Northwestern hosts a leadership conference every year and it's free for students, so I decided to go this time. It was Friday evening and Saturday morning. The main speaker was a guy named Mike Yankoski. Maybe you've heard of his book, Under the Overpass...
A few years ago, as college sophomores, Mike and his friend Sam left their comfortable lives at a christian college in California to live a homeless life for 6 months. They left nearly everything behind, taking only a few sets of clothes and a guitar, and got on a train for Denver, where their journey began. They lived as a homeless person. They had no money except what they earned panhandling on the streets of the city they were in. It wasn't for a project or even in response to a dare. He wanted to know if his faith in God was real - if he could actually be the Christian he said he was apart from the comforts he'd always known.
Of course he was never actually homeless. He knew that if he ever just couldn't go on, with the drop of a hat and a phone call, he could be back home in that comfortable life. But he lived it anyways, sleeping on the sidewalk and eating out of garbage cans, whatever it took to survive.
I haven't read the book yet, but I'm really excited to. He spoke to us twice, both times he shared stories from those six monthes. Some of the stories were funny, but most of them were very sad and convicting. He told us of the time that he and Sam were sitting in a Subway restuarant and they watched three groups of christians come in, order food, sit down, pull out their Bibles, and have a Bible study, all without a single glance their way. He told us about how they slept in front of a church door on a Friday night and on Saturday morning they were kicked off the church's property because they were having a church breakfast. They found out later that the man who made them leave was the director of homeless ministries at that church, and he didn't think of letting them in because the homeless ministry was on Tuesday nights. How often have I seen a homeless person and simply avoided them?
It really made me think. He encouraged us, the next time we see a homeless person, to just smile at them and say hello. If you have time, have a conversation. Don't give them money. Just talk to them. Maybe bring them a sandwhich. You'll probably be the first in a week or so to show them any kindness.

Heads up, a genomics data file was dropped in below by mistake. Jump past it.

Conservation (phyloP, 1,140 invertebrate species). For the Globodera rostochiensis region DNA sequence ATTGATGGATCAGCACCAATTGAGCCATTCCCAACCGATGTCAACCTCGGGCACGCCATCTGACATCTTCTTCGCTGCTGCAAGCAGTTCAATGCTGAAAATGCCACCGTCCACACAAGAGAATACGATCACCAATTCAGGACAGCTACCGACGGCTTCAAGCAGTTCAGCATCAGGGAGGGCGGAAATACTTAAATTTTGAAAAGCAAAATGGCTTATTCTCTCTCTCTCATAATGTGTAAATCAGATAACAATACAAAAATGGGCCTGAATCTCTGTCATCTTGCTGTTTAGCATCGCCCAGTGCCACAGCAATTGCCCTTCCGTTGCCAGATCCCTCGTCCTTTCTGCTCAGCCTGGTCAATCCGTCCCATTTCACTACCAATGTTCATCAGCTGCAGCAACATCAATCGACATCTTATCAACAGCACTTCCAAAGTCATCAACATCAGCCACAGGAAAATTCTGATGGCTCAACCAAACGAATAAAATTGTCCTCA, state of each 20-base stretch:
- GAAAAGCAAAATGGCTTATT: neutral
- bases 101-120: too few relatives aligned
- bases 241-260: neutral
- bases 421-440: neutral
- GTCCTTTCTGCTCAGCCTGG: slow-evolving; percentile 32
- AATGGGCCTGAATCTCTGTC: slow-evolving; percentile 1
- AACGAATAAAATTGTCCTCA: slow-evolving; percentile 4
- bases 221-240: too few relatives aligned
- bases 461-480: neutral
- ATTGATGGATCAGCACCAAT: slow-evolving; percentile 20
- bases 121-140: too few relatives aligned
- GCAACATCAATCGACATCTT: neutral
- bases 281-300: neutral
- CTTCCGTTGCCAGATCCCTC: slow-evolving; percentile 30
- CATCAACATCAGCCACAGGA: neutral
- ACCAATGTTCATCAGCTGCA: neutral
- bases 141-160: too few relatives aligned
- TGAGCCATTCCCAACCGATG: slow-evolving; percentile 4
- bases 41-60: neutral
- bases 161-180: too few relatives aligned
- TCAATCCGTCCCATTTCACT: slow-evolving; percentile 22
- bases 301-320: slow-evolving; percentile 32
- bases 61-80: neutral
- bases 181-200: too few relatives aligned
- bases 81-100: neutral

He shared the story of the Good Samaritan. I have forgotten all about that story. What kind of people are we that we allow so many people to live on the streets of our cities.

Did you know that the UN estimates that it would take 10 billion dollars to make sure that everyone in the world has food for a year? Sounds like a lot, right? But did you also know that Americans spent over 50 billion dollars on Christmas gifts during December 2007. 50 billion dollars. We could have fed every hungry child in Africa, every homeless man in Los Angeles, but instead we bought gifts. More stupid things that we don't need. What a waste. What kind of society do we live in?

Friday night for supper, we all expected to be served a really nice, fancy dinner like they always do at this thing. When we got there, though, they told us to look at our name tags. Each of us had a colored star on it. Those that had blue stars were upper class that night. (Worldwide, upper class is those who make over 32,000 a year. That's almost considered poverty in America) They were served a nice meal - baked potatoes, Cordon Bleu, green bean casserole, etc, and cheesecake for dessert. What we all would have been served any other year. There was one upper class person at each table. There were two middle class at each table- including myself - and we got rice, rice, beans, and lemonade. The other 4 or so at each table was lower class. They ate rice and water. It was a really interesting dinner. We had some really good conversations.

Then, on Friday night, we had an annual event at Northwestern to raise awareness of homelessness. It's called Night in a Box. And that's exactly what it is. You spend the night in a box on the green. Two of my friends and I decided to do it. It was really interesting. It was cold and uncomfortable, but it's what thousands of people do every single night. I did it once and I knew that my warm dorm room, my hot shower, a good breakfast, and a bed were waiting for me just a few hundred feet away in the morning... We did head over to the Pizza Ranch and steal some leftover pizza from the dumpster in the back, though.

So much to think about and process. But now I must write a theology paper... I have to do a theological analysis about the movie, Cars. Interesting, I know.